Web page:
Waiting for Godot (1974)

From sltarchive
Jump to: navigation, search
Poster by Poster Designer

by Samuel Beckett

Produced and Designed by Ann Parnell-McGarry

Performances: 6th – 12th October 1974, Main Stage


The action takes place in and around a country village south of the Midlands.




" Waiting for Godot - Samuel Beckett's view of the totality of life - tore and taunted the imagination of playgoers 19 years ago. Now, revisited, the play still has a compelling theatrical quality. The South London Theatre Centre in West Norwood High Street is to be commended for this timely revival. If you define dramatic instinct as a flow of unexpected and absorbing happenings on the stage, Beckett's piece has dramatic instinct in a unique sense. Two tramps stand near a tree in a remote country road waiting for Godot. Vladimir manifests a sense of responsibility, a sense of desperate necessity of their waiting that gives him a shabby dignity. The other tramp, Estragon, is a whimpering grotesque, all for deserting or suicide by hanging. The conversation between them is a diffuse essay in the inconsequentia. The identity of Godot and the course of his power are never made explicit, though there are some carefully placed remarks about a saviour. While the tramps' buffoonery and cross questioning continues, the audience senses a passing of time that has been lived. Suddenly there appears an authoritarian bully, Pozzo, who occasionally breaks down into a flood of tears. The authenticity of this farming gentleman gives the tramps a suggestion of hope. They temporarily forget Godot. Pozzo's servant, Lucky, tethered and weighed down by his master's chattels is a character whose relevance is never clarified. A message delivered by a boy ends Act One. In Act Two, everything is repeated but with a difference. Pozzo is blind and is led by his servant who is dumb. The memories of the tramps begin to fail. Although the small boy reappears he is not accompanied by Godot. The director, Ann Parnell-McGarry, extracted some excellent performances from her cast. Edwin Stone as Estragon proved himself to be an actor of remarkable range and invention and the other half of the duo, Vladimir, in the hands of John Lyne, turned out to be a skilful study in eccentricity. Ray Jones, as Pozzo, should learn to gauge his performance to suit the size of the theatre. It's admirable to be audible but to use too much voice is to obliterate other creditable aspects of his characterisation. Robert Holden did all that was possible with Lucky, the servant, and the part of the boy was well filled by Keith Mayers."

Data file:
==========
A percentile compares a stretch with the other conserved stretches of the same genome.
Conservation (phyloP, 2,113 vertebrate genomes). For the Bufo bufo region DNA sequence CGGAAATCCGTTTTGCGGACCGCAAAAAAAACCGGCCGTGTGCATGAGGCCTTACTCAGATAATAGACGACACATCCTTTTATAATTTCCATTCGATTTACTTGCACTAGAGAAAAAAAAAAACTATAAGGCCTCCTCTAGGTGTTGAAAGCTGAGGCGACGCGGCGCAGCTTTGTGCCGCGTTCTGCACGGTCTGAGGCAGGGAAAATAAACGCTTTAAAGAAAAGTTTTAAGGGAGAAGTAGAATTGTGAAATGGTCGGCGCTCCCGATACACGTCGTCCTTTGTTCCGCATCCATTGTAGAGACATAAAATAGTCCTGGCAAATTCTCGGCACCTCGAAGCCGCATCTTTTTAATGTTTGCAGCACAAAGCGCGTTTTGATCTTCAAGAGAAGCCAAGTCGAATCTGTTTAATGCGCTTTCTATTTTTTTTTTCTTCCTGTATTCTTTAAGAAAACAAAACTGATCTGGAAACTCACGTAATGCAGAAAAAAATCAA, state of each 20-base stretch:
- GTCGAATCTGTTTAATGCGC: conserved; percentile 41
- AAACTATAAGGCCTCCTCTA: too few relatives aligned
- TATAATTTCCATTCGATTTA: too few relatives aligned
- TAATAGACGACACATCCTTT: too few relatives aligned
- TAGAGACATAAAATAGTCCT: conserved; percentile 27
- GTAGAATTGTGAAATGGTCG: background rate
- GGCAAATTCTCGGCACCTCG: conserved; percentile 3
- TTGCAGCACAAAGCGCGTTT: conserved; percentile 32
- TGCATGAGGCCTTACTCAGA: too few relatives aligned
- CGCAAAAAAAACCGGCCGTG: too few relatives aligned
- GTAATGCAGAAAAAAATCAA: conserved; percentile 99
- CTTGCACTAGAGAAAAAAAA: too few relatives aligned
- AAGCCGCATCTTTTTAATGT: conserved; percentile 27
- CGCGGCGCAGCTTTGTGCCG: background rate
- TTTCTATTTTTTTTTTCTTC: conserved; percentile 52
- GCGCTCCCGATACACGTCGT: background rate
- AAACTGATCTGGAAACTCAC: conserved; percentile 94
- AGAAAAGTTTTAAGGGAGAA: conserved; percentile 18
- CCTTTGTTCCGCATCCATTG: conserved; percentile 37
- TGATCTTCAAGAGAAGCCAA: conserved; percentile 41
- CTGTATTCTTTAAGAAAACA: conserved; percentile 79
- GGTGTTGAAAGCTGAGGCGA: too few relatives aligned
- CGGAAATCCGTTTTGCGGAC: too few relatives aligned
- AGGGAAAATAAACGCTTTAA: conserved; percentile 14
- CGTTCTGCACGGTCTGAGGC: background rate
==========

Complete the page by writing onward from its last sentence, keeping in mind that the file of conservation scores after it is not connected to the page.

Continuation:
J.M.E. (Croydon Advertiser)


Reminiscences and Anecdotes

Members are encouraged to write about their experiences of working on or seeing this production. Please leave your name. Anonymous entries may be deleted.

See Also



External Links

Edit Categories below - Bell or Prompt AND THEN REMOVE THIS MESSAGE!